When Nirmala Sitharaman announced her privatisation policy, there were serious doubts if the move had the BJP's full political backing.
All those doubts were dispelled when her initiatives were endorsed by Modi in Parliament, observes A K Bhattacharya.
In the last couple of years, the Union government's Budgets have suffered from at least two basic problems.
One, the Budgets have tried to hide the actual extent of the government's fiscal deficit.
Two, they have made unrealistic projections for the government's revenue receipts.
The combination of these two problems has undermined the sanctity of the Budget numbers and, therefore, has made a travesty of the principles that should underlie prudent and responsible budgeting.
The problems are not of recent origin, but they got worse in 2018-2019 and 2019-2020.
Take a look at how the Budget's fiscal consolidation achievements have been misrepresented in the last few years.
The culprit here has been the tendency to seek recourse to off-Budget borrowings, which do not get captured in the headline fiscal deficit numbers.
Thus, data on off-Budget borrowings, available from 2016-2017 onwards, show that the Union government's fiscal deficit has been suppressed at least by over half a per cent of GDP in the last few years.
In 2016-2017 and 2017-2018, off-Budget borrowings were as much as 0.51 per cent of GDP in each of these years.
They increased to 0.86 per cent of GDP in 2018-2019, but began declining subsequently — to 0.72 per cent in 2019-2020 and 0.64 per cent of GDP in 2020-2021.
And in 2021-2022, they are expected to be down to only 0.13 per cent of GDP.
The problem of hiding the actual size of the fiscal deficit through such off-Budget borrowings has been highlighted in the past.
Indeed, Finance Minister Nirmala Sitharaman has made commendable progress in eliminating the gap between the government's headline fiscal deficit number and the actual figure.
In all her three Budgets so far, the number has seen a decline and there is greater transparency on this front.
As for the second problem with the Budget of recent years, there has been little discussion on its implications.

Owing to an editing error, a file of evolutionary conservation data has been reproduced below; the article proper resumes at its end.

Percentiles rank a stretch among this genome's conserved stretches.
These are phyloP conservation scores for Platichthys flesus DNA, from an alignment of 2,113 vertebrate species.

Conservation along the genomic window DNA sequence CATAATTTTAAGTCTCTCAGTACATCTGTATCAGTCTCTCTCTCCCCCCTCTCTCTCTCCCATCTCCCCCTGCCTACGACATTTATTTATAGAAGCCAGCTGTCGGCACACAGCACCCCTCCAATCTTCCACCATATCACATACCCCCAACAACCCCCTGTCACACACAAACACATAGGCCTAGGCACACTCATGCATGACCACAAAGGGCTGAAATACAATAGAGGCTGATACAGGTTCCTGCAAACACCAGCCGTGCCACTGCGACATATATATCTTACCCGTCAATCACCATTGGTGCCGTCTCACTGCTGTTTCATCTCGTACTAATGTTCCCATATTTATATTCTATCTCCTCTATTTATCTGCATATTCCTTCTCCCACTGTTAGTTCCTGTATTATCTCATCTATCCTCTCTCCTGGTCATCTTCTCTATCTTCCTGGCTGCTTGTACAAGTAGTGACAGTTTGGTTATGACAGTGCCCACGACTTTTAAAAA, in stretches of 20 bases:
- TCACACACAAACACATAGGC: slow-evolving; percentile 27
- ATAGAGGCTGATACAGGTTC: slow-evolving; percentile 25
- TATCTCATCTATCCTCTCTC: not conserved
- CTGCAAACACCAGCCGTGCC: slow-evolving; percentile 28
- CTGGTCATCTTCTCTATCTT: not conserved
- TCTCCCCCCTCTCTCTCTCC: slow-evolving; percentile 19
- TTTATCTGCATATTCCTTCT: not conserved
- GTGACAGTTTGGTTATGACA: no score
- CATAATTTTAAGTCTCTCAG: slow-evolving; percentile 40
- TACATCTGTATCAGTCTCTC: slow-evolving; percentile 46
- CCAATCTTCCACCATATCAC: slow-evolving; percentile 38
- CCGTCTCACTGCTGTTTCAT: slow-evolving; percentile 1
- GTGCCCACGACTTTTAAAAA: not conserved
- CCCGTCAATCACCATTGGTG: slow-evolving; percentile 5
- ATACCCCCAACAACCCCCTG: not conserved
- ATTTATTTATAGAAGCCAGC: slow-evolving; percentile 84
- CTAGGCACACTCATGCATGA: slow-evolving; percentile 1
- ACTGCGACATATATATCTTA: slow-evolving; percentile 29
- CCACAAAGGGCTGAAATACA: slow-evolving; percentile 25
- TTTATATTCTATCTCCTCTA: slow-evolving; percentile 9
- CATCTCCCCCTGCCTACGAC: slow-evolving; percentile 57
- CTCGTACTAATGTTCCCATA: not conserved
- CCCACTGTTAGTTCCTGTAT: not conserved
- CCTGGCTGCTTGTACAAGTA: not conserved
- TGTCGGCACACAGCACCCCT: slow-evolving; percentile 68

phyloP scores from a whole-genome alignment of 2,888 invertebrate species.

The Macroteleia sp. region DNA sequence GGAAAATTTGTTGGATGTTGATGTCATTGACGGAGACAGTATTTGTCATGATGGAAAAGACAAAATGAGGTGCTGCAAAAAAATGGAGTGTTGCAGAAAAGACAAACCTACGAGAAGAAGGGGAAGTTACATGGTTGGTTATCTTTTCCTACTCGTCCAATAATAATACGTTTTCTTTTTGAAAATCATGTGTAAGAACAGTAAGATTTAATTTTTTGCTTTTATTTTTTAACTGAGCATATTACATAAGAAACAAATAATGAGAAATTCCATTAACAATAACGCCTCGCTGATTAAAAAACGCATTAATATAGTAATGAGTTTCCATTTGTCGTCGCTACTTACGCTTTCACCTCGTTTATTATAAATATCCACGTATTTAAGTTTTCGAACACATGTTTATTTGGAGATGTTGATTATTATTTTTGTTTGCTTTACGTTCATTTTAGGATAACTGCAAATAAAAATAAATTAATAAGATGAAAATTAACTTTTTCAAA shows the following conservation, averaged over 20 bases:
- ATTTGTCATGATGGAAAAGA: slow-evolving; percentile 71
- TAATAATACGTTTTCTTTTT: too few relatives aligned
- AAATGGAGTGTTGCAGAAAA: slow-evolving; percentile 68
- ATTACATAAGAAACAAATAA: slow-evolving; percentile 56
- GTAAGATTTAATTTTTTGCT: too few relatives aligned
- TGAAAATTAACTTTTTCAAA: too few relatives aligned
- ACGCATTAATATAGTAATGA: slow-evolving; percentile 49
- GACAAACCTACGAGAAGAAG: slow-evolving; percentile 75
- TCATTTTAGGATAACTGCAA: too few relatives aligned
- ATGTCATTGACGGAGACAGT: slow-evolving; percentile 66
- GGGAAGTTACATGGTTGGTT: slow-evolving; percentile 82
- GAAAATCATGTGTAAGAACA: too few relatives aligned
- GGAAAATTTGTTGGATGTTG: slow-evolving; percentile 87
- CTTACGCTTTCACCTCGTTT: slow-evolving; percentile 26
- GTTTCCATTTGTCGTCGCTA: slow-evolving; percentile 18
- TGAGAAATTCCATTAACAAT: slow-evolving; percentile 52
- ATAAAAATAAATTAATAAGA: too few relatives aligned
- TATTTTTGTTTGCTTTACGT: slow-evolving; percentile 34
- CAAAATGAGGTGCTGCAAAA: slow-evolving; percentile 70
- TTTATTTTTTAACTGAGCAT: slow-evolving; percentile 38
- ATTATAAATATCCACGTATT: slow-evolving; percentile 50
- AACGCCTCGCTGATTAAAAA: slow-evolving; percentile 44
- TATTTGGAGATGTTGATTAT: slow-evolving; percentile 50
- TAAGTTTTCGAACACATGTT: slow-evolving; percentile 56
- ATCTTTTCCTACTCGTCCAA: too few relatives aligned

This problem has two layers. At one level, the gap between the revenue numbers projected during the presentation of the Budget (or Budget estimates) and those that are shown as actuals later has been widening.
At another level, the gap between the revised estimates and the actuals has also widened.
Thus, the actuals for the Centre's net tax collections were lower than the Budget estimates for four consecutive years from 2011-2012 to 2014-2015 -- by around 4 to 8 per cent.
Note that of the four years in question, three of them pertained to Budgets presented by a finance minister of the United Progressive Alliance government and the remaining came from a finance minister of the National Democratic Alliance government.
From 2015-2016 to 2017-2018, the tax revenue shortfalls in actuals, compared to the Budget estimates, disappeared, before resurfacing in 2018-2019 and 2019-2020.
And the shortfalls in these two years were huge -- by over 11 per cent and 18 per cent, respectively.
This was a huge slippage and reflected poorly on those in the finance ministry who made those projections.
A far more serious slippage was with respect to the widening gap between the revised estimates and the actuals for the government's net tax revenue collections in these two years.
In 2018-2019, the actuals for net tax revenues were estimated at Rs 13.17 trillion, almost 11 per cent lower than the figure given in the revised estimates.
In 2019-2020 also, the problem remained unaddressed. Against the revised estimates for net tax collections at Rs 15 trillion, the actuals turned out to be 10 per cent lower at Rs 13.57 trillion.